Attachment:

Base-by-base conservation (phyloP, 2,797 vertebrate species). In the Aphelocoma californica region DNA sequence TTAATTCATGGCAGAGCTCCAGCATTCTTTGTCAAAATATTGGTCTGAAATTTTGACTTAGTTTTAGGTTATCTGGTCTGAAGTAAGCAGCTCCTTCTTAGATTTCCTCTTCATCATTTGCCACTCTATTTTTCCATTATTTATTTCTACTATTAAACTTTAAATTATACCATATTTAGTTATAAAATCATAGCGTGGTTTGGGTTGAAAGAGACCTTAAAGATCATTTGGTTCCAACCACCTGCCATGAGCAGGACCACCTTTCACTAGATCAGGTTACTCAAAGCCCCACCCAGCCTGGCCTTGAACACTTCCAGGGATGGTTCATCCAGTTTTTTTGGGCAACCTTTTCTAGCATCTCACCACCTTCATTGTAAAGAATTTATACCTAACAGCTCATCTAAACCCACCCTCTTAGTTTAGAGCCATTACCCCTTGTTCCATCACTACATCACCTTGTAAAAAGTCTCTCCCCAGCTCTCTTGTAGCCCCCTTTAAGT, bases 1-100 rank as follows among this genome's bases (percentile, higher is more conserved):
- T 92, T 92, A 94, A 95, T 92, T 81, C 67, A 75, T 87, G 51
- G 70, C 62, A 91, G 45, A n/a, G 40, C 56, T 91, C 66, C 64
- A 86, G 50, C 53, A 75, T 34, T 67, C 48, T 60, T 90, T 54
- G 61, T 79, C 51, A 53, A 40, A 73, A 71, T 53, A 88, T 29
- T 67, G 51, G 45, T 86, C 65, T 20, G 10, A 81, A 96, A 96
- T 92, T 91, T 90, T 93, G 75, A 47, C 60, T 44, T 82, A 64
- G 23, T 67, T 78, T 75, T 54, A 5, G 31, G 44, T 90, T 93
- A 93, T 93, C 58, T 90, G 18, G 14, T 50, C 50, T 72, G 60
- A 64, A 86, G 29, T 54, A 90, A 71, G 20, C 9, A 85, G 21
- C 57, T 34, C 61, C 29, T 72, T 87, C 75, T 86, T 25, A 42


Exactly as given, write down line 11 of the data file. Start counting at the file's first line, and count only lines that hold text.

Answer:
- C 57, T 34, C 61, C 29, T 72, T 87, C 75, T 86, T 25, A 42